The first thing that lured me to Extreme Impulse Sugar Free was a two for a dollar sale, not its can, which isn't particularly attractive. Sure, it's somewhat edgy, with many sharp points spread about the packaging, but by having the text come in different colours, fonts, and sizes, your eyes are easily distracted.
Much like its sugared sibling, the flavour concentrates namely on lime, though it's almost entirely swallowed in needlessly rough carbonation and is followed by a slight edge of unfocused bitterness. The fruit itself is ill defined and improperly sweetened, with a slight sourness being all that elucidates anything natural for the citrus. The impassioned effervescence obfuscates the new taste of melon, the variety unknown, and what you can notice of it is seen abreast to the mild bitterness. The experience is now almost done, thankfully, however with the last few sips the drink seems to thicken and clog the back of your throat. It's an unpleasant cloyingness that's surprising considering how dry the general flavour is. Overall, by removing the syrupy saccharinity I enjoyed so much in the original, Extreme Impulse Sugar Free is a monotonous chore to finish.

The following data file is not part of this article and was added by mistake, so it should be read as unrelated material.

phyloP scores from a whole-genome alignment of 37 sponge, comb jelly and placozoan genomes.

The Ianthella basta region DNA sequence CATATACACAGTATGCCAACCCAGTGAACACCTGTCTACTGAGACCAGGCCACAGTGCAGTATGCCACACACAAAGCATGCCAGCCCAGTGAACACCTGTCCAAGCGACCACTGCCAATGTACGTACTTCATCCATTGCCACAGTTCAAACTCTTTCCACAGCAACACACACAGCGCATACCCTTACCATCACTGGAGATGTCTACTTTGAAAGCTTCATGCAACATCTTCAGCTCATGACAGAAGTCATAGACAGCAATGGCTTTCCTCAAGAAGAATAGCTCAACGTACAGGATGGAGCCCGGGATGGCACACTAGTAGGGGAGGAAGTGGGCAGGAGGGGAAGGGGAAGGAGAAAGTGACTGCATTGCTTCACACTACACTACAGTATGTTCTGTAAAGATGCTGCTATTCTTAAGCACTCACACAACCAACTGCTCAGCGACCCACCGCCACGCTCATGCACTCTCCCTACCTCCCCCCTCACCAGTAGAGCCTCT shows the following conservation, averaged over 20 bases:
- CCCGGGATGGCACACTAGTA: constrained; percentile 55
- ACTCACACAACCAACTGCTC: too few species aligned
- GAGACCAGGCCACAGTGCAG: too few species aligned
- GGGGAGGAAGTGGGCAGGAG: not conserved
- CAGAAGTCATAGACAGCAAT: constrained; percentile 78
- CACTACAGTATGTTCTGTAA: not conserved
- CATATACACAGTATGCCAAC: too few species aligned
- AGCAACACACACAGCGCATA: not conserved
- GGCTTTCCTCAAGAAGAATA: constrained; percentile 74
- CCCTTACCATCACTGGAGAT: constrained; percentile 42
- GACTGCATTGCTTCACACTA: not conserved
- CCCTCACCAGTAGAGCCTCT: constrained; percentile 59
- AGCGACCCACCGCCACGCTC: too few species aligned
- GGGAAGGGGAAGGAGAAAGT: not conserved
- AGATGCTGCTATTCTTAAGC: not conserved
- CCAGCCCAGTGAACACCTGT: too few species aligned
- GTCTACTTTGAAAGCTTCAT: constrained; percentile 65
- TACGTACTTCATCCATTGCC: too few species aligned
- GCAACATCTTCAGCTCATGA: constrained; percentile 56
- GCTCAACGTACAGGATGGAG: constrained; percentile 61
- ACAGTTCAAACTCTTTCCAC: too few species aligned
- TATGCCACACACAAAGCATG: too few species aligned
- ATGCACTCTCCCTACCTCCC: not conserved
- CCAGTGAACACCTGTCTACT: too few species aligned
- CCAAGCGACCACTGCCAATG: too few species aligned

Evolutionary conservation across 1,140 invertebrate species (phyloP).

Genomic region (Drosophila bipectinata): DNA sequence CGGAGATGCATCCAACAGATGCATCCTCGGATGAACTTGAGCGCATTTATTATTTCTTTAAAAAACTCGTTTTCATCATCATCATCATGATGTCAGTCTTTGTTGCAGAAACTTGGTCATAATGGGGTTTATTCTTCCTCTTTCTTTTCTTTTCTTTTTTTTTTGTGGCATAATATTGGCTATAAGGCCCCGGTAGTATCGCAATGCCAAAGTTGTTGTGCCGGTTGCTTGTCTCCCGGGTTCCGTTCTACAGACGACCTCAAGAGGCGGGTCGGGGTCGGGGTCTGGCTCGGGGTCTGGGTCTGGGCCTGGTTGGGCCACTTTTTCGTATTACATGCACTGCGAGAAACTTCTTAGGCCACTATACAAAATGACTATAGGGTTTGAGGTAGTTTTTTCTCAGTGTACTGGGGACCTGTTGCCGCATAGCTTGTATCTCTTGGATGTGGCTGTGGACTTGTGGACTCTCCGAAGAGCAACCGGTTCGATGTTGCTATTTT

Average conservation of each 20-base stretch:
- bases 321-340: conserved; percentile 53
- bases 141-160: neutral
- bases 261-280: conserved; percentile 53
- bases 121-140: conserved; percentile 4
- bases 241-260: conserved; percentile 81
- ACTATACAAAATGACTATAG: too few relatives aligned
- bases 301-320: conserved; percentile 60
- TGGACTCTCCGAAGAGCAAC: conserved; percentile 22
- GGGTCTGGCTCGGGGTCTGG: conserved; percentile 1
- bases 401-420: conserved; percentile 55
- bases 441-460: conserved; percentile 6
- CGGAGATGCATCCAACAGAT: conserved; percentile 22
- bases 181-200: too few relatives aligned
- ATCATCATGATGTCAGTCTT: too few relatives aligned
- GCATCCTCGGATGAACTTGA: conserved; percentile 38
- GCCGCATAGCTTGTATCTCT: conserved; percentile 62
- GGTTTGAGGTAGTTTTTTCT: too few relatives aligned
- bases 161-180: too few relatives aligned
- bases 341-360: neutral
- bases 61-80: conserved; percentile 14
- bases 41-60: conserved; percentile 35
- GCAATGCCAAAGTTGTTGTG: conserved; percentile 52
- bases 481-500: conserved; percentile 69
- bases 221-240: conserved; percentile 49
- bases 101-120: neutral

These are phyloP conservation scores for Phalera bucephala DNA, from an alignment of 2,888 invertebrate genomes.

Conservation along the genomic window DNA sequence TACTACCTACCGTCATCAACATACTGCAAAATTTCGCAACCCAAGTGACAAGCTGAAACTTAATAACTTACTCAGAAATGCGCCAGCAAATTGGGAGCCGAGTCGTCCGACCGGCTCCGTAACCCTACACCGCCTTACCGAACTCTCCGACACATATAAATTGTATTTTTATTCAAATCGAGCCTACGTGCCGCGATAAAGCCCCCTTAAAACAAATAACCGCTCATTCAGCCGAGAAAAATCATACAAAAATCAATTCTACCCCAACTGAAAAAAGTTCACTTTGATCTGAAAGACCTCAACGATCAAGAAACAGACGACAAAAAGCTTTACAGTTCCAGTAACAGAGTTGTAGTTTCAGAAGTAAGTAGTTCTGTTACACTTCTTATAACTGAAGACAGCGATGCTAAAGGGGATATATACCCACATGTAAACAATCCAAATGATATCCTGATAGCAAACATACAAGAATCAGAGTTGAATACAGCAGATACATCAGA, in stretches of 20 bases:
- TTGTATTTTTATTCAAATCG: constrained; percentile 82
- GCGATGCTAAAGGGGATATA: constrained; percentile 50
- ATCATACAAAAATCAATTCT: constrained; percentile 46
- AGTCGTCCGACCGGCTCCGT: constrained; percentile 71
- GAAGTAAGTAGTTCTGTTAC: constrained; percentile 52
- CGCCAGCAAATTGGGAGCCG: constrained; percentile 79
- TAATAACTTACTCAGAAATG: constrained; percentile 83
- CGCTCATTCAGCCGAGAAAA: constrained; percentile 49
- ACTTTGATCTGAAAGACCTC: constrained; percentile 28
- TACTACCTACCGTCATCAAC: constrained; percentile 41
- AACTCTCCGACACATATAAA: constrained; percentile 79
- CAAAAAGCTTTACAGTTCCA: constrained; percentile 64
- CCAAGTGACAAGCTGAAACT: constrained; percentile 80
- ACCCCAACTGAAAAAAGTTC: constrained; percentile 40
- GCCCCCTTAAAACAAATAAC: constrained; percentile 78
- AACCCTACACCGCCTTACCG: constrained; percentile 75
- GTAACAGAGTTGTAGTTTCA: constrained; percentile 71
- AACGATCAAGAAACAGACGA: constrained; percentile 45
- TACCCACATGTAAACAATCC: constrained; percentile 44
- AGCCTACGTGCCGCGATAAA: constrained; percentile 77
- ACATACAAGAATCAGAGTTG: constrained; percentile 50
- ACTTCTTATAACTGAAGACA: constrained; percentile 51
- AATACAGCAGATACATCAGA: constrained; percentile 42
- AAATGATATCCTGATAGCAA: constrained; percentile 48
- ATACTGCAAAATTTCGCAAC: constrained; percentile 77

Each can contains: caffeine, taurine, inositol, various B vitamins, and vitamin C. The energy cocktail is rather basic but gets the job done, with it resulting in a kick lasting something under four hours. All in all, the original Extreme Impulse was a guilty pleasure, but this sugar free variety removes not only all of the guiltiness but also all of the pleasure.